adelphi was part of a team of researchers asked to assess the extent to which carbon leakage occurred during the third phase of the EU Emissions Trading System. Furthermore, the team was tasked with identifying industrial sectors that may be vulnerable to carbon leakage in the 2020s under a stricter reduction target of 50 to 55 percent instead of the current 40 percent.
Differences in carbon pricing across countries can leave businesses in places with higher carbon costs at a competitive disadvantage. This can lead to both economic activity and emissions shifting to countries that are not subject to such constraints. The phenomenon, known as carbon leakage, can hamper the effectiveness of carbon pricing in reducing global emissions and result in environmental, social, and economic harm in countries with more stringent climate policies.
Emissions Trading Systems and the risk of Carbon Leakage
The European Union, like all governments that have established emissions trading systems (ETSs), has addressed the risk of carbon leakage by granting energy-intensive, trade-exposed sectors a share of emission allowances for free. However, this approach will face increasing constraints because the number of allowances available for free will decline significantly in line with a revised EU ETS cap, particularly under the more ambitious 2030 reduction target.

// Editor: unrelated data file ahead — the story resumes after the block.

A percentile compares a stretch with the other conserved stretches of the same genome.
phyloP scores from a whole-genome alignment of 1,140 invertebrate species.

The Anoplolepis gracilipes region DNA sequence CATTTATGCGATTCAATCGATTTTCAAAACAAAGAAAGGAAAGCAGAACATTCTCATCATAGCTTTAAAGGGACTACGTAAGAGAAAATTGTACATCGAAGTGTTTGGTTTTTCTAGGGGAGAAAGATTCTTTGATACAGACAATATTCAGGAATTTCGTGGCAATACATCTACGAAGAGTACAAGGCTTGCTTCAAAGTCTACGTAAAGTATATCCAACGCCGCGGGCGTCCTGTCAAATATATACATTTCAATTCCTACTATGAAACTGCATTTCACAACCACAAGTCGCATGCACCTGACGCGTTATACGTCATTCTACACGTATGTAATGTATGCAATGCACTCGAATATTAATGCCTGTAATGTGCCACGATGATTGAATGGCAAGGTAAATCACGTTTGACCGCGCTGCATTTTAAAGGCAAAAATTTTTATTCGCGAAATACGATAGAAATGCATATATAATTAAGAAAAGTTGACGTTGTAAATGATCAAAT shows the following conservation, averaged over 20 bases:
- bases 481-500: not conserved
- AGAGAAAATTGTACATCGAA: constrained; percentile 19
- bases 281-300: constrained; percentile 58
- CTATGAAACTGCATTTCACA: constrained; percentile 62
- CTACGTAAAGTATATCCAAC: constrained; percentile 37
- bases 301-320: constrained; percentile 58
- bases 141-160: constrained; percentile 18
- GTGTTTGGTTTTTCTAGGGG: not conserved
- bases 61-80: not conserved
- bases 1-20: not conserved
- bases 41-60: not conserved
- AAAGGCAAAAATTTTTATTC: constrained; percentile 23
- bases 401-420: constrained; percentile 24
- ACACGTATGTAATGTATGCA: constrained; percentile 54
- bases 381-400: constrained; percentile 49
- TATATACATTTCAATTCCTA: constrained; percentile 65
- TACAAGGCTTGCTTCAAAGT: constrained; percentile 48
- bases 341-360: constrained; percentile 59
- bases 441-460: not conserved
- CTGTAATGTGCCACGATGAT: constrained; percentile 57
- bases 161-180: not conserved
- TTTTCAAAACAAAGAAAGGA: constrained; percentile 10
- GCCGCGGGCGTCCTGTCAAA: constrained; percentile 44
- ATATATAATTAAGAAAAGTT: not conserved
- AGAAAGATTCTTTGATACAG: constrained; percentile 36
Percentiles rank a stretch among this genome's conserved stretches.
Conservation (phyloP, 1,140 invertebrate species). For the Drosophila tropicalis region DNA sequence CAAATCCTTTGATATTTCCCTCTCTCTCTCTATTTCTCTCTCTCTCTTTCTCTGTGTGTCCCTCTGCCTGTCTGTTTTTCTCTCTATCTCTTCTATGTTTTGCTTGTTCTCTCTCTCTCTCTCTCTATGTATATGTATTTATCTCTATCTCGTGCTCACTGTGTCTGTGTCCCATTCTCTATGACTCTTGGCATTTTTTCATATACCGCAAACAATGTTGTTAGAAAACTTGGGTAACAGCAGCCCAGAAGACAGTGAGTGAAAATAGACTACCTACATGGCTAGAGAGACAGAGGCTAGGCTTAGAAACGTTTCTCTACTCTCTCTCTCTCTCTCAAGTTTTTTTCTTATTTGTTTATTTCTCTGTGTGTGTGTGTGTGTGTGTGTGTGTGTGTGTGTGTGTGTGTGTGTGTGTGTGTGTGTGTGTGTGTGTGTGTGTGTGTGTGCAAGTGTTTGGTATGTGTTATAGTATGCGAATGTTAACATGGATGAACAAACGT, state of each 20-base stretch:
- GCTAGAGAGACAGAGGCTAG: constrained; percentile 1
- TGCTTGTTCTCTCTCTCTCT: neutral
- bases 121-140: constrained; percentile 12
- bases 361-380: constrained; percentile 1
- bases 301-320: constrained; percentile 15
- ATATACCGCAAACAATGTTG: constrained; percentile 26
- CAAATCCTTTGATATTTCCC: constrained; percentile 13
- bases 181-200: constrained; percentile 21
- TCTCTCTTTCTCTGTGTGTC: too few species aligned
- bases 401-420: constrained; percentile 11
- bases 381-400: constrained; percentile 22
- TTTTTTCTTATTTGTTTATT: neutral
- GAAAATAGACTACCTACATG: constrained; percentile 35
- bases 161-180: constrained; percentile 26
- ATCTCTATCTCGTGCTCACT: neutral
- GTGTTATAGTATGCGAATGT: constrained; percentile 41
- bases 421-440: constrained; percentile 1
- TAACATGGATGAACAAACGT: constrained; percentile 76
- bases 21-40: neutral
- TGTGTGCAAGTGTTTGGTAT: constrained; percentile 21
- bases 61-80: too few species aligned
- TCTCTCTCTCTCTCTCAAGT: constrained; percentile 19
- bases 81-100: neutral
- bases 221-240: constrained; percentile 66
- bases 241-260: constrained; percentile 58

This study in part assesses the effectiveness of free allocation in preventing carbon leakage as well as limitations to this approach going forward.
EU impact assessment on higher climate ambition
Key industrial sectors in Europe could face increasingly high costs for their emissions in the coming decade, which may require new approaches to safeguard competitiveness while driving mitigation.
This research was undertaken to inform the EU impact assessment on higher climate ambition. A final report to EU Commission consisted of both backward- and forward-looking analyses of carbon leakage. It included factsheets on key industries covering a range of economic and climate metrics during Phase III of the EU ETS, as well as a quantification of potential allowance shortages and an assessment of each sector’s vulnerability to carbon leakage based on factors such as their expected abatement potential and costs during Phase IV.
adelphi was a junior partner in this research project. We drew on our extensive experience with international carbon markets to provide qualitative analysis and data on carbon pricing, leakage protections, and other climate policies among key EU trading partners.
We also presented policy options to address identified risks of carbon leakage for vulnerable sectors. Specifically, we assessed border carbon adjustments (BCAs), consumption charges, tiered approaches to free allocation, and innovation support.